Luck finds you in the form of education.

You break free from his cage, only to discover it was never the man at
the altar that you hated; it was the man who stood by your side: your father.

Very Short Story: Charlatan

A charlatan on some disused corner said, “You are what you love. Remember those words, for they will set you apart from the rest.”

Walking down an empty street thinking about the charlatan’s words, they rattle and bounce around the expanse of her skull: threatening.

A thought takes shape; She says to herself, “If you are what you love, then my organs are books, my brain is an archive of knowledge, the blood that runs through my veins is ink, and my soul is my many words.

Haunted Heartbreak

Together for decades: as young lovers, they were inseparable.

Now he is dead; she wanders alone through the timezones.

Never staying in one place for too long, never making connections; She could have had it all, some say, yet without him, it wouldn’t be the same.

She keeps walking through so many countries, walking to remember and to forget.

The death of her love, the haunted heartbreak lingers until it will no longer remain.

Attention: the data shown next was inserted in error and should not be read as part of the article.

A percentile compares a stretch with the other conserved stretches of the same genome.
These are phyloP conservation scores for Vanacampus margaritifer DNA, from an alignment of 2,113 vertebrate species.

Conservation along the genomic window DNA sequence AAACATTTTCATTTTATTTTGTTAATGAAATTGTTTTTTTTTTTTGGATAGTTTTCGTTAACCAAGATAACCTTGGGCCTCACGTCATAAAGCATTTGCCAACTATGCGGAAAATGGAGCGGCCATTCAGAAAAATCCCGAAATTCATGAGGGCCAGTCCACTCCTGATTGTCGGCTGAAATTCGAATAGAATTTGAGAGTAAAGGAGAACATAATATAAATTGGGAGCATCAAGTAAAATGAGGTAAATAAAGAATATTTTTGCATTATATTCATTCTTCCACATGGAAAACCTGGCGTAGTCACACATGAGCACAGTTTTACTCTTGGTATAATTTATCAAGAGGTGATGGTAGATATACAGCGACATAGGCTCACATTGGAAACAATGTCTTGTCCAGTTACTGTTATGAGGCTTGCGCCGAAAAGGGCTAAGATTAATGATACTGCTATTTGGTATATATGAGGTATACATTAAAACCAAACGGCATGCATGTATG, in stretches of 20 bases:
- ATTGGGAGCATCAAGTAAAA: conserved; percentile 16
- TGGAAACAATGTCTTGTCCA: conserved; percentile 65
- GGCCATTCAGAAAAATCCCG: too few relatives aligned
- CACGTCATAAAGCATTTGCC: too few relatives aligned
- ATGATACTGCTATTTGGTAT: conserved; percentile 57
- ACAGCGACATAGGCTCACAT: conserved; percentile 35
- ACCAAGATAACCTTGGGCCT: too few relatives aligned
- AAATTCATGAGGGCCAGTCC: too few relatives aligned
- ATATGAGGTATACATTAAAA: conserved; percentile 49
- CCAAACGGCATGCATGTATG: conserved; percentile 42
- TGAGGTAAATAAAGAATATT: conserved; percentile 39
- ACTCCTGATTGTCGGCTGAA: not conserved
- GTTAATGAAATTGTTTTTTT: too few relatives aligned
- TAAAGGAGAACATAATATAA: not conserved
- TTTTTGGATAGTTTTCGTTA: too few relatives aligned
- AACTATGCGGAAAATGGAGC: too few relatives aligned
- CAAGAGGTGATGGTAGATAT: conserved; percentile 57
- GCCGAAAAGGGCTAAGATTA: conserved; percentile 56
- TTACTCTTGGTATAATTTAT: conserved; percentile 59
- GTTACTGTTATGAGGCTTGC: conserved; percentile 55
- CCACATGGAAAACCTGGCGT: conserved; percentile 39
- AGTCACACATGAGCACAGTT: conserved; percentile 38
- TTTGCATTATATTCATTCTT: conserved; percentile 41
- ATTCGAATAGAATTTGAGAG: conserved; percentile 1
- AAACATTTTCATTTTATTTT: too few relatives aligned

Lost on the journey, she stands still under the stars; the recognition of the love she lost startled her, as she finds herself looking at what was in the Bamiyan Valley.

Looking and imagining the Buddhas standing within this beautiful Valley she would have loved to have visited before their destruction by hate and intolerance, she moves on to walk in a direction that suits her soul.

The Tea House

The words of Rumi take shape and play a scene with sounds as I sit thinking of the desert, exotic lands, and being another person in another land with another life.

In a far off land different from my own, I am alone, and I walk within your nation, yet I walk apart. The half-hidden faces and the glances show me that I do not belong here.